Getting Started with Warhammer 40K is an excellent guide to getting started with Warhammer 40K.
Getting Started with Warhammer 40,000 is out now, and it does exactly what it says on the tin–it’s a great book for getting started with Warhammer 40K–but it’s also a sort of stealth preview of some of the newer units that will be coming out. For starters, just yesterday we saw a squat tank with a mortar (mortar for Mortarion, am I right?) identified as a Plagueburst Crawler.
Well that’s confirmed, it is indeed exactly that. It’s a squat tank that’s covered in spikes and its primary weapon looks to be a mortar of some kind. The whole point of it is to provide heavy fire support for the Death Guard. There are nice little details like this scattered throughout the book. Here’s a little bit I found in the “Collecting an army” section:
Inspired by the grotesque Daemon Engines of the Death Guard, we couldn’t resist including a couple of these awesome models in the mortal portion of the force. The models from the starter set helped with this goal…to this, we added the armoured might of a Plagueburst Crawler, whose potent firepower would be the bane of its enemies.
And of course, it’s got that big spiky bulldozer blade, so I wouldn’t be surprised if it’s at least decent in a close combat match. But we’ll have to wait for an official release to check it out.
So let’s go ahead and confirm that rumor, and get started speculating what all weapons it’ll have. There’s the mortar, the three barreled thing in the front, and the sponsons. I like the shape of it–it looks like it trudges on inevitably, in spite of whatever’s arrayed against it.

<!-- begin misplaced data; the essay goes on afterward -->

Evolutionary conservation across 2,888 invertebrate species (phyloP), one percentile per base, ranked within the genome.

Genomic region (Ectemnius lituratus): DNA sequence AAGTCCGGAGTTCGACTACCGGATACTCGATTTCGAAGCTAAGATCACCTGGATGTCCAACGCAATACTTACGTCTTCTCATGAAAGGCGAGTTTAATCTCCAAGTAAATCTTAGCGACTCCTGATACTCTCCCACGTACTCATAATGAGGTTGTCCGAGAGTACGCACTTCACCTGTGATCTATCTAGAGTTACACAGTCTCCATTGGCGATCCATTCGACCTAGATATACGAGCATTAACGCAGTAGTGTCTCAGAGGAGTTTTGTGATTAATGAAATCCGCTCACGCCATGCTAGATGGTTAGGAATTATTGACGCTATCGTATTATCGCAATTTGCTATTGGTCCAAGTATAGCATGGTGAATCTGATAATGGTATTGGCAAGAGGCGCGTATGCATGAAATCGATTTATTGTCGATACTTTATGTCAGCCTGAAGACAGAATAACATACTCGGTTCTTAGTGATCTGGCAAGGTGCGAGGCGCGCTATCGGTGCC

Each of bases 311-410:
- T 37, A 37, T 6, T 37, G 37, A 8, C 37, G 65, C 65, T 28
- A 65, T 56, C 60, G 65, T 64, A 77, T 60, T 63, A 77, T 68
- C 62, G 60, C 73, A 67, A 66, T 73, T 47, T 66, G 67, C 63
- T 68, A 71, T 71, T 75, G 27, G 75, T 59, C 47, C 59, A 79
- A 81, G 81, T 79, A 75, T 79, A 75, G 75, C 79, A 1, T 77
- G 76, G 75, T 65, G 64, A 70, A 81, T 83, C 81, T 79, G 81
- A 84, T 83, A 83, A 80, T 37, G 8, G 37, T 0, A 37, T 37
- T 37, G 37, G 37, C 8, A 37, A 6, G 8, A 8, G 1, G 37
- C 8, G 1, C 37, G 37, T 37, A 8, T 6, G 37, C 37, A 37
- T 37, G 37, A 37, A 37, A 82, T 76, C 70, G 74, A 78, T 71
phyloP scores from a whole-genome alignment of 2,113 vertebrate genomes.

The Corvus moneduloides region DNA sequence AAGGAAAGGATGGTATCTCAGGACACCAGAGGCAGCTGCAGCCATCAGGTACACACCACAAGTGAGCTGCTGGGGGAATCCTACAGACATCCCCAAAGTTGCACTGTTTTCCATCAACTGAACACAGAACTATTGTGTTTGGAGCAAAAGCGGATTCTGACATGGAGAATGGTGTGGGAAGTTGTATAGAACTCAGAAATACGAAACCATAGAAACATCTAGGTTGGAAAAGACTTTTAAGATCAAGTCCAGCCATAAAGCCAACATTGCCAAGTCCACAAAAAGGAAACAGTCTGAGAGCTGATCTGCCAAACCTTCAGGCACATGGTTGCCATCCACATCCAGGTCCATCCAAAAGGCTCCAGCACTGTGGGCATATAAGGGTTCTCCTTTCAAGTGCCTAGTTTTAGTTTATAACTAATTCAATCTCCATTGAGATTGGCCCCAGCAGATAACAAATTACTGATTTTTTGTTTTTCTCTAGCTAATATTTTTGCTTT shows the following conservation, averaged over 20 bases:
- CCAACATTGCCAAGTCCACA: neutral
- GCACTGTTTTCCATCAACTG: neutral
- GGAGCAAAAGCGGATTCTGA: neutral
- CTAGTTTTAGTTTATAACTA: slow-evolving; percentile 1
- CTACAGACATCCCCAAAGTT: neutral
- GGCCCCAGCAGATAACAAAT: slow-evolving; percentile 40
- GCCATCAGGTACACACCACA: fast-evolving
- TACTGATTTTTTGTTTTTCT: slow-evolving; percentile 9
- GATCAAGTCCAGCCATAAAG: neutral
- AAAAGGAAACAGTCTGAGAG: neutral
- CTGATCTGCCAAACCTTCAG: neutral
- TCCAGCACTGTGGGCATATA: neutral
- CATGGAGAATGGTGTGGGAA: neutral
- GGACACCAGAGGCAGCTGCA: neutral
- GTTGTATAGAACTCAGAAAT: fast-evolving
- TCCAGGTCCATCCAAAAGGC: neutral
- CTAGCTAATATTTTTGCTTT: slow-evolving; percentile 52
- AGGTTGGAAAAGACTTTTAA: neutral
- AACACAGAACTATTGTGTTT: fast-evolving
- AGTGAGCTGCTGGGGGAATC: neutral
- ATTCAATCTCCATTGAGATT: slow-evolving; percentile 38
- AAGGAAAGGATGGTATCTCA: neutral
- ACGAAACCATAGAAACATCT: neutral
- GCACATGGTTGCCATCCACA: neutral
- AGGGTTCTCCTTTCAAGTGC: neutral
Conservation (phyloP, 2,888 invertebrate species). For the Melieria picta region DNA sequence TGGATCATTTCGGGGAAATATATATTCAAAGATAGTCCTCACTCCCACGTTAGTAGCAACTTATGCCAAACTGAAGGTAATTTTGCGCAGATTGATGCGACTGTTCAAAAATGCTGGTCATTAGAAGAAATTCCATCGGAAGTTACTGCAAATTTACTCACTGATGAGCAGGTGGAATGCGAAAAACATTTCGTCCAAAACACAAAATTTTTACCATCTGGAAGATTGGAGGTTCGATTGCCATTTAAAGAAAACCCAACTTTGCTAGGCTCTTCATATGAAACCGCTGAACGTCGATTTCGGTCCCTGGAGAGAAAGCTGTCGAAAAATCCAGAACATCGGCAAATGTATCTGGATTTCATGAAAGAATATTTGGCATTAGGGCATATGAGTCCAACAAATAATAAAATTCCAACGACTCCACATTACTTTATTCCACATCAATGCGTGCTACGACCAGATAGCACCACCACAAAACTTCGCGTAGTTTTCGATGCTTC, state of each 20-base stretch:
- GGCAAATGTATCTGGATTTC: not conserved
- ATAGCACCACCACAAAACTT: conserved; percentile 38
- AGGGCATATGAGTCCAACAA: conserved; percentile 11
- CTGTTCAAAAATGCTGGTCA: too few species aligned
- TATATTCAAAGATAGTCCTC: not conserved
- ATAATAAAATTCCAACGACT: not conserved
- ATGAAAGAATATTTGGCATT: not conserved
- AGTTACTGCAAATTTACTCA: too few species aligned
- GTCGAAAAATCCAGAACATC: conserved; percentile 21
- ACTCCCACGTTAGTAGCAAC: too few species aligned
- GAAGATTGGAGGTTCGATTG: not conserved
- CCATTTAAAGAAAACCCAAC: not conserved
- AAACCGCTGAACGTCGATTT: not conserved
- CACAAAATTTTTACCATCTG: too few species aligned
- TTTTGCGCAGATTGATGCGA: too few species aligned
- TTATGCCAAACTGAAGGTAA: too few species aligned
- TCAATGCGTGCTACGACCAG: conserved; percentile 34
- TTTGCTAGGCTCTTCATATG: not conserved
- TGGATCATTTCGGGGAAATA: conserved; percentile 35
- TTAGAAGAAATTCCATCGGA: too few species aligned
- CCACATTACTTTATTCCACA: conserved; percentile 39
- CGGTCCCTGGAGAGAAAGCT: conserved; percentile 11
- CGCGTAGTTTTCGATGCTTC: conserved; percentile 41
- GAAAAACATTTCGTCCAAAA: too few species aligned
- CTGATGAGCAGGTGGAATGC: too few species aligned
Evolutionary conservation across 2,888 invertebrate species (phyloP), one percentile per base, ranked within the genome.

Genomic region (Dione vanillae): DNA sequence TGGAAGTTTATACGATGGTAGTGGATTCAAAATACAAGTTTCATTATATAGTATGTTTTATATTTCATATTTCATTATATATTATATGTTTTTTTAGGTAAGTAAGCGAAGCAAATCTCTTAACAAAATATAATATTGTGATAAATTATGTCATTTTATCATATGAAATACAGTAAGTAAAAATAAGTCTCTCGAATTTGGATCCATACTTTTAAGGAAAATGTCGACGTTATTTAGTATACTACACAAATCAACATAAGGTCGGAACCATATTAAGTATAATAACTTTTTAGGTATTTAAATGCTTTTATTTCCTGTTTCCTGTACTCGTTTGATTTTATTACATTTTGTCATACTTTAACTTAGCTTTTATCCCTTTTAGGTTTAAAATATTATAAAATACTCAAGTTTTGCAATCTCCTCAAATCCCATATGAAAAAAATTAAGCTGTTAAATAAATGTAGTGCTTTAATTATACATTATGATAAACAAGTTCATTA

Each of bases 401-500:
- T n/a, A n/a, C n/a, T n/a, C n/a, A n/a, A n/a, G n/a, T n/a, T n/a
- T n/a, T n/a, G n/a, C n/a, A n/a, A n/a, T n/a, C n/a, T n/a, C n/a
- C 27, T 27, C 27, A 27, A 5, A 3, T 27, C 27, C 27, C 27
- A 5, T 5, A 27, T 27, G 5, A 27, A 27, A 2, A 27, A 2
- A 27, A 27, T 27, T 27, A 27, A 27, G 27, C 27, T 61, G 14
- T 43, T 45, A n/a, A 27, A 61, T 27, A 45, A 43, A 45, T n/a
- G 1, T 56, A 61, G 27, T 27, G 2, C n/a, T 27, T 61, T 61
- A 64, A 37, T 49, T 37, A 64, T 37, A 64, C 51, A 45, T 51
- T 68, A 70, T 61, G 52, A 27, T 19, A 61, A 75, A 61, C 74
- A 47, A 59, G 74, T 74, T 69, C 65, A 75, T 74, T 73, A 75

But of course, there’s plenty of more reasons to pick up the book than a couple of pictures of new models. It’s a handy guide to the lore of 40K, which can be daunting for newbies. It has one section that’s an overview of all the armies in play (so far), a sample battle report that new players can follow along with, and a helpful guide to painting up minis.
The world of 40K is daunting–full of history and plastic bits to which your fingers will inevitably be glued. While seasoned veterans may not find too much in the way of excitement here, this book is a great way to get someone into the hobby.
I particularly found the suggested armies helpful–I mean, we’ve talked about how important building an army list is these days–and it’s nice to have a foundation to work from. Same goes for the painting tips–many of the techniques on display are a little beyond my skill level, but it’s a good instruction manual towards getting there. Plus it comes with a Primaris Space Marine, which you can use to either kickstart your collection, or to pose as the unwitting sole opponent for the army of your choice.
Stay tuned next week as we take you through the whole process of beginning to read the book with Getting Started With Getting Started With Warhammer 40,000.